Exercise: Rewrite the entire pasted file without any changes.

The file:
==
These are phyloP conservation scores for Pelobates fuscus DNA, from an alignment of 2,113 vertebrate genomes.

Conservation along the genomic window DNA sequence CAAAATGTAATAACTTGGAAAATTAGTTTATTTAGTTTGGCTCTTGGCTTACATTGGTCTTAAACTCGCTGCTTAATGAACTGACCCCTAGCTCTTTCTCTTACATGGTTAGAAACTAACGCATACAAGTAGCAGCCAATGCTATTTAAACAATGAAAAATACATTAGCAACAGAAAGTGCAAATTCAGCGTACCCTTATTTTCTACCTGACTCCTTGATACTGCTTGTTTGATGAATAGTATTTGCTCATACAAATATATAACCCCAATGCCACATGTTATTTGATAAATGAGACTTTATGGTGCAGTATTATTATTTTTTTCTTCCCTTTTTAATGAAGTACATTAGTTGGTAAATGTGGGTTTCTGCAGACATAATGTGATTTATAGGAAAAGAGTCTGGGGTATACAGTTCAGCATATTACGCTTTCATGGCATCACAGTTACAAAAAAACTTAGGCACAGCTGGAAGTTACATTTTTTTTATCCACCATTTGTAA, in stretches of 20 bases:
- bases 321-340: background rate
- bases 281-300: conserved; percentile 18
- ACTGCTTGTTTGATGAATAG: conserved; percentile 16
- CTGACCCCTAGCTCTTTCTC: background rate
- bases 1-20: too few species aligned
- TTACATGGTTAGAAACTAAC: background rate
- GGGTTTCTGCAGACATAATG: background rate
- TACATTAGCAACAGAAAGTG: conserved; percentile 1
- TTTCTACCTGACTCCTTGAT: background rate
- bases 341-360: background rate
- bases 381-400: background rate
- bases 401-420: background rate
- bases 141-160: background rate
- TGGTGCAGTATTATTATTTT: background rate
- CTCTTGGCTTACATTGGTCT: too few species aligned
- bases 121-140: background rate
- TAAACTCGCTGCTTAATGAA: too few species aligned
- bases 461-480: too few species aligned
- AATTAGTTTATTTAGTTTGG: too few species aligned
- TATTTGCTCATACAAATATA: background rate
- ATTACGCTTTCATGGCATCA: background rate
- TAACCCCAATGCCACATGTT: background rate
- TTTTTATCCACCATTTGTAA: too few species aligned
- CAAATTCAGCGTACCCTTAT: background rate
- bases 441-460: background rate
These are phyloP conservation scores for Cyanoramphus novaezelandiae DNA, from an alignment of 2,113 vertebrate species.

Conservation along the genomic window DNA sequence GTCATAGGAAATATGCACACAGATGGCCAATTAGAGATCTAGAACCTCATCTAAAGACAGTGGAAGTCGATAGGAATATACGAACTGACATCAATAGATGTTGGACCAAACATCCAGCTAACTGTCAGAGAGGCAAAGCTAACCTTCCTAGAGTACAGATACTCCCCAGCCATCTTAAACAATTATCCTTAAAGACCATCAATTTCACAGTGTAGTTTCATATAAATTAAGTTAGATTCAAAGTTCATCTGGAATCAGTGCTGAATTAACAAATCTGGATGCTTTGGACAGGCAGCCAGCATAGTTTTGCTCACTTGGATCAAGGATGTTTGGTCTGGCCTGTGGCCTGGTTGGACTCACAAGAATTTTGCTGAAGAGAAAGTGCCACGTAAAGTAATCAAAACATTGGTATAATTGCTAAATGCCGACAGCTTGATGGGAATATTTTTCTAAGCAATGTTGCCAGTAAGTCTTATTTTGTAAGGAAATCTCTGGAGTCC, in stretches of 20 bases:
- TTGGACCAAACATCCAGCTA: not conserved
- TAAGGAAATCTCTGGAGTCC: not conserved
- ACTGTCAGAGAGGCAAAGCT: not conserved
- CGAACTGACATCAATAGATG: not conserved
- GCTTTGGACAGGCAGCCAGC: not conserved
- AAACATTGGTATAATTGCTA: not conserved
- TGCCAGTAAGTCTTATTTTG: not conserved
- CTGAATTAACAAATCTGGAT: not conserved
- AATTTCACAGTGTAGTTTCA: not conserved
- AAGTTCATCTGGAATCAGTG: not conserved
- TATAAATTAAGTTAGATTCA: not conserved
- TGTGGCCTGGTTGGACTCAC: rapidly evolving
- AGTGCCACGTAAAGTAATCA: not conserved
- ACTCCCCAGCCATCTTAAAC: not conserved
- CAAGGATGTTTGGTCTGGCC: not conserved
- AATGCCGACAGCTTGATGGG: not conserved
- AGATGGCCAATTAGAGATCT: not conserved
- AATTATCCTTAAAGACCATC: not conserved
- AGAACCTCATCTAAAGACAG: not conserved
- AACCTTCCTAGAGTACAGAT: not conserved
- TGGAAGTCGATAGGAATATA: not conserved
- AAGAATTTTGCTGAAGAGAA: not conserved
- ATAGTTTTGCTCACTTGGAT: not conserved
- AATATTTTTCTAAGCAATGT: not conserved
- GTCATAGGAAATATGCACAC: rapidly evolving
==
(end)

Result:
These are phyloP conservation scores for Pelobates fuscus DNA, from an alignment of 2,113 vertebrate genomes.

Conservation along the genomic window DNA sequence CAAAATGTAATAACTTGGAAAATTAGTTTATTTAGTTTGGCTCTTGGCTTACATTGGTCTTAAACTCGCTGCTTAATGAACTGACCCCTAGCTCTTTCTCTTACATGGTTAGAAACTAACGCATACAAGTAGCAGCCAATGCTATTTAAACAATGAAAAATACATTAGCAACAGAAAGTGCAAATTCAGCGTACCCTTATTTTCTACCTGACTCCTTGATACTGCTTGTTTGATGAATAGTATTTGCTCATACAAATATATAACCCCAATGCCACATGTTATTTGATAAATGAGACTTTATGGTGCAGTATTATTATTTTTTTCTTCCCTTTTTAATGAAGTACATTAGTTGGTAAATGTGGGTTTCTGCAGACATAATGTGATTTATAGGAAAAGAGTCTGGGGTATACAGTTCAGCATATTACGCTTTCATGGCATCACAGTTACAAAAAAACTTAGGCACAGCTGGAAGTTACATTTTTTTTATCCACCATTTGTAA, in stretches of 20 bases:
- bases 321-340: background rate
- bases 281-300: conserved; percentile 18
- ACTGCTTGTTTGATGAATAG: conserved; percentile 16
- CTGACCCCTAGCTCTTTCTC: background rate
- bases 1-20: too few species aligned
- TTACATGGTTAGAAACTAAC: background rate
- GGGTTTCTGCAGACATAATG: background rate
- TACATTAGCAACAGAAAGTG: conserved; percentile 1
- TTTCTACCTGACTCCTTGAT: background rate
- bases 341-360: background rate
- bases 381-400: background rate
- bases 401-420: background rate
- bases 141-160: background rate
- TGGTGCAGTATTATTATTTT: background rate
- CTCTTGGCTTACATTGGTCT: too few species aligned
- bases 121-140: background rate
- TAAACTCGCTGCTTAATGAA: too few species aligned
- bases 461-480: too few species aligned
- AATTAGTTTATTTAGTTTGG: too few species aligned
- TATTTGCTCATACAAATATA: background rate
- ATTACGCTTTCATGGCATCA: background rate
- TAACCCCAATGCCACATGTT: background rate
- TTTTTATCCACCATTTGTAA: too few species aligned
- CAAATTCAGCGTACCCTTAT: background rate
- bases 441-460: background rate
These are phyloP conservation scores for Cyanoramphus novaezelandiae DNA, from an alignment of 2,113 vertebrate species.

Conservation along the genomic window DNA sequence GTCATAGGAAATATGCACACAGATGGCCAATTAGAGATCTAGAACCTCATCTAAAGACAGTGGAAGTCGATAGGAATATACGAACTGACATCAATAGATGTTGGACCAAACATCCAGCTAACTGTCAGAGAGGCAAAGCTAACCTTCCTAGAGTACAGATACTCCCCAGCCATCTTAAACAATTATCCTTAAAGACCATCAATTTCACAGTGTAGTTTCATATAAATTAAGTTAGATTCAAAGTTCATCTGGAATCAGTGCTGAATTAACAAATCTGGATGCTTTGGACAGGCAGCCAGCATAGTTTTGCTCACTTGGATCAAGGATGTTTGGTCTGGCCTGTGGCCTGGTTGGACTCACAAGAATTTTGCTGAAGAGAAAGTGCCACGTAAAGTAATCAAAACATTGGTATAATTGCTAAATGCCGACAGCTTGATGGGAATATTTTTCTAAGCAATGTTGCCAGTAAGTCTTATTTTGTAAGGAAATCTCTGGAGTCC, in stretches of 20 bases:
- TTGGACCAAACATCCAGCTA: not conserved
- TAAGGAAATCTCTGGAGTCC: not conserved
- ACTGTCAGAGAGGCAAAGCT: not conserved
- CGAACTGACATCAATAGATG: not conserved
- GCTTTGGACAGGCAGCCAGC: not conserved
- AAACATTGGTATAATTGCTA: not conserved
- TGCCAGTAAGTCTTATTTTG: not conserved
- CTGAATTAACAAATCTGGAT: not conserved
- AATTTCACAGTGTAGTTTCA: not conserved
- AAGTTCATCTGGAATCAGTG: not conserved
- TATAAATTAAGTTAGATTCA: not conserved
- TGTGGCCTGGTTGGACTCAC: rapidly evolving
- AGTGCCACGTAAAGTAATCA: not conserved
- ACTCCCCAGCCATCTTAAAC: not conserved
- CAAGGATGTTTGGTCTGGCC: not conserved
- AATGCCGACAGCTTGATGGG: not conserved
- AGATGGCCAATTAGAGATCT: not conserved
- AATTATCCTTAAAGACCATC: not conserved
- AGAACCTCATCTAAAGACAG: not conserved
- AACCTTCCTAGAGTACAGAT: not conserved
- TGGAAGTCGATAGGAATATA: not conserved
- AAGAATTTTGCTGAAGAGAA: not conserved
- ATAGTTTTGCTCACTTGGAT: not conserved
- AATATTTTTCTAAGCAATGT: not conserved
- GTCATAGGAAATATGCACAC: rapidly evolving